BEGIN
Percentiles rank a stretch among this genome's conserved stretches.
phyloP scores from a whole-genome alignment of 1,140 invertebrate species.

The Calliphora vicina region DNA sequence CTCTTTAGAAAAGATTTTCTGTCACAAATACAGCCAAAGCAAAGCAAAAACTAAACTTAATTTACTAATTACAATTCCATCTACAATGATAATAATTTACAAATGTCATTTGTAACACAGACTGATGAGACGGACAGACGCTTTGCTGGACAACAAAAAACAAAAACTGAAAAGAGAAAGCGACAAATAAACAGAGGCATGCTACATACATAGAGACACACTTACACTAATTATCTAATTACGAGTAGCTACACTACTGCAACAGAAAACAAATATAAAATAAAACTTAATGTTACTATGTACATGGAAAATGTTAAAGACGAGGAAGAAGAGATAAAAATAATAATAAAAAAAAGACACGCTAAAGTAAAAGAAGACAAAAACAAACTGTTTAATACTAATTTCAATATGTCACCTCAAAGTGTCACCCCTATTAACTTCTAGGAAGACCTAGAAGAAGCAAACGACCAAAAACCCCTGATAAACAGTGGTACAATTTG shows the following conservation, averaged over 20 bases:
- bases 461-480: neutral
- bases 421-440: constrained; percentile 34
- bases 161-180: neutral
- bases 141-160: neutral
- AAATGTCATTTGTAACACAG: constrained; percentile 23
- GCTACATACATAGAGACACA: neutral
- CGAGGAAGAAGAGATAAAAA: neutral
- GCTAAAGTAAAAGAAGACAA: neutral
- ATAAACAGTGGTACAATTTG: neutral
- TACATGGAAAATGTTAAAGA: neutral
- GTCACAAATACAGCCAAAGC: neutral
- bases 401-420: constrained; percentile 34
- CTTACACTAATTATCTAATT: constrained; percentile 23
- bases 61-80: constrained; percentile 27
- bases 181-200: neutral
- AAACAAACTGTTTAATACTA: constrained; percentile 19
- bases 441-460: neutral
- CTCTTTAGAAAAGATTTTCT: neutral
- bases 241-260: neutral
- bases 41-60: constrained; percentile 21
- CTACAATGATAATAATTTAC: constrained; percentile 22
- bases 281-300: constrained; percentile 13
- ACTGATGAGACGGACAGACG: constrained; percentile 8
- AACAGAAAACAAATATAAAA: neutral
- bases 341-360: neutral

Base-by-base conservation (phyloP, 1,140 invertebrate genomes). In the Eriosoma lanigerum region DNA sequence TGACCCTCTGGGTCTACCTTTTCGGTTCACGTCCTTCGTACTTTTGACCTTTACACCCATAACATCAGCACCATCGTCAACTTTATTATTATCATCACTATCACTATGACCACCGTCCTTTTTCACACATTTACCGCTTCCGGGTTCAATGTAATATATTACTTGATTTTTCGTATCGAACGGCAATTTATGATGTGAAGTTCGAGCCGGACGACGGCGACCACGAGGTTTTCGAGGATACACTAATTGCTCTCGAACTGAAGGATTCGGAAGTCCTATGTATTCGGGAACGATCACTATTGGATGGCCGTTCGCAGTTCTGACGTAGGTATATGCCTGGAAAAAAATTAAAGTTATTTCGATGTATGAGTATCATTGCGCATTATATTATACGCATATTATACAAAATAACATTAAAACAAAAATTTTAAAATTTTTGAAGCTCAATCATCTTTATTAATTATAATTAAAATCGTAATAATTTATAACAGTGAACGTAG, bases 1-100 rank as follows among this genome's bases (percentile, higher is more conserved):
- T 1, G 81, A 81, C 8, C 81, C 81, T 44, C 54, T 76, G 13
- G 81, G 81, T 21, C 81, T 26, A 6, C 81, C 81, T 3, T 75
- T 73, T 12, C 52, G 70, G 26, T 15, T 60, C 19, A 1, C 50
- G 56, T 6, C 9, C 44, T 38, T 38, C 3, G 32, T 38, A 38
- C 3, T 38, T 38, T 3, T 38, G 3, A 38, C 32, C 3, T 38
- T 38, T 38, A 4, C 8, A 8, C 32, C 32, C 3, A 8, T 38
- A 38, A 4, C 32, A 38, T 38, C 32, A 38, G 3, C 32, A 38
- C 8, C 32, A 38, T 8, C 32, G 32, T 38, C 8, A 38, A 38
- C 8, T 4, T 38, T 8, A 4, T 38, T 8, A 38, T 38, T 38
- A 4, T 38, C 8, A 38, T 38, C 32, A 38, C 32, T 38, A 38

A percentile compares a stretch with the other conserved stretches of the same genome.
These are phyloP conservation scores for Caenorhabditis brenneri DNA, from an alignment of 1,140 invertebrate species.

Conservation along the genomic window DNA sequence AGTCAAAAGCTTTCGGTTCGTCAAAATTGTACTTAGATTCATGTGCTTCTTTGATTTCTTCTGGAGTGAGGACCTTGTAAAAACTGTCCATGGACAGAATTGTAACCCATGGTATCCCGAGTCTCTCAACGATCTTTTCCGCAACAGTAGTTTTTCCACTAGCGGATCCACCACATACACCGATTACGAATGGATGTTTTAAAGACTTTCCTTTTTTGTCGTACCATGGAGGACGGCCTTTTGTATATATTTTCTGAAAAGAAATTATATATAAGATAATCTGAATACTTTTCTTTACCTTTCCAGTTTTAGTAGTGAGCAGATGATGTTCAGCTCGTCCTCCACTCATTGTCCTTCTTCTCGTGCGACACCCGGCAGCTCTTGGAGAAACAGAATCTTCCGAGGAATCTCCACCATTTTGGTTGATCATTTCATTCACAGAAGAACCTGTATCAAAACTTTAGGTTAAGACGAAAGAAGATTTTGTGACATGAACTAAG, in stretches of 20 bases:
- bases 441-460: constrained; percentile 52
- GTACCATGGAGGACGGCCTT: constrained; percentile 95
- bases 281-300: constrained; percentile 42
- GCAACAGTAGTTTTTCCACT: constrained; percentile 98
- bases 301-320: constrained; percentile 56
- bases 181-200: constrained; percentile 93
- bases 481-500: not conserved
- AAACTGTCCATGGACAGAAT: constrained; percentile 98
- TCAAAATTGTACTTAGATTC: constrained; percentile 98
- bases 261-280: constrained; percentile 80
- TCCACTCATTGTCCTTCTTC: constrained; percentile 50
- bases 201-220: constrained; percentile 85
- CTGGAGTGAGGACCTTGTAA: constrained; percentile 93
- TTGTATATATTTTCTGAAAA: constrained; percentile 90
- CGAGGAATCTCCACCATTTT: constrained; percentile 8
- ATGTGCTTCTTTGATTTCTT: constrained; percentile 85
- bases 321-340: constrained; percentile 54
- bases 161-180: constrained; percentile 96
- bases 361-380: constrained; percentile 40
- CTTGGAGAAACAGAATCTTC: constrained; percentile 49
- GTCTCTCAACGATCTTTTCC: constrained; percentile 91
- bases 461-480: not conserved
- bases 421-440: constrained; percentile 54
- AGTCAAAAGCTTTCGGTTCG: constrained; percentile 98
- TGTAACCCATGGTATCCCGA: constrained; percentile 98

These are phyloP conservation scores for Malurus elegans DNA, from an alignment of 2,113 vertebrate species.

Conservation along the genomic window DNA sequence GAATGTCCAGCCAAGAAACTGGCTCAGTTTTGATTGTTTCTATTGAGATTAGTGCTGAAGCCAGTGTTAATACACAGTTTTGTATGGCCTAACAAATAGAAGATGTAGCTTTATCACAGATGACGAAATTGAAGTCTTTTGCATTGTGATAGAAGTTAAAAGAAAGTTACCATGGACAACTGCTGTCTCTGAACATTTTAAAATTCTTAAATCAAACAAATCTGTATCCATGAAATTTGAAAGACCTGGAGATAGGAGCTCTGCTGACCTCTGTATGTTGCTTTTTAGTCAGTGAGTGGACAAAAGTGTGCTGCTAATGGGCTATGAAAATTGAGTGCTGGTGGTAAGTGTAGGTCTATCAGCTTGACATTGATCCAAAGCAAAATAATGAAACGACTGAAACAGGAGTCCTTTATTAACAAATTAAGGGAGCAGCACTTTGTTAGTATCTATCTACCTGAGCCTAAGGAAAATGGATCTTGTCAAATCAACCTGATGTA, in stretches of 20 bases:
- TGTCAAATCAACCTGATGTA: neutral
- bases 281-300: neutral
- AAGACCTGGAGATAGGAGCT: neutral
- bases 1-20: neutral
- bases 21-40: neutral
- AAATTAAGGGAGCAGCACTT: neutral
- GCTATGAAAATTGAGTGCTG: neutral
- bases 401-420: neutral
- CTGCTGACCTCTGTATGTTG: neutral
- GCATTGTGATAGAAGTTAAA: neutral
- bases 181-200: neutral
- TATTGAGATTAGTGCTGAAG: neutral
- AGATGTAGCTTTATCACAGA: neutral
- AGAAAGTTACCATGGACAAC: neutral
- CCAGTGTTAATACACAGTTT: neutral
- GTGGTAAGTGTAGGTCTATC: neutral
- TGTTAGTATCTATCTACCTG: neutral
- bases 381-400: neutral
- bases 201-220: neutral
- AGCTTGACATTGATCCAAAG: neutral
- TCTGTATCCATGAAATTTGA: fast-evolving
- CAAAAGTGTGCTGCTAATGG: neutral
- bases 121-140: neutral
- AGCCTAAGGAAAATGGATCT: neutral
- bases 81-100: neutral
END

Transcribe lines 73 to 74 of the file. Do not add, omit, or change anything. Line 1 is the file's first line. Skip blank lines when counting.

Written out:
- bases 1-20: neutral
- bases 21-40: neutral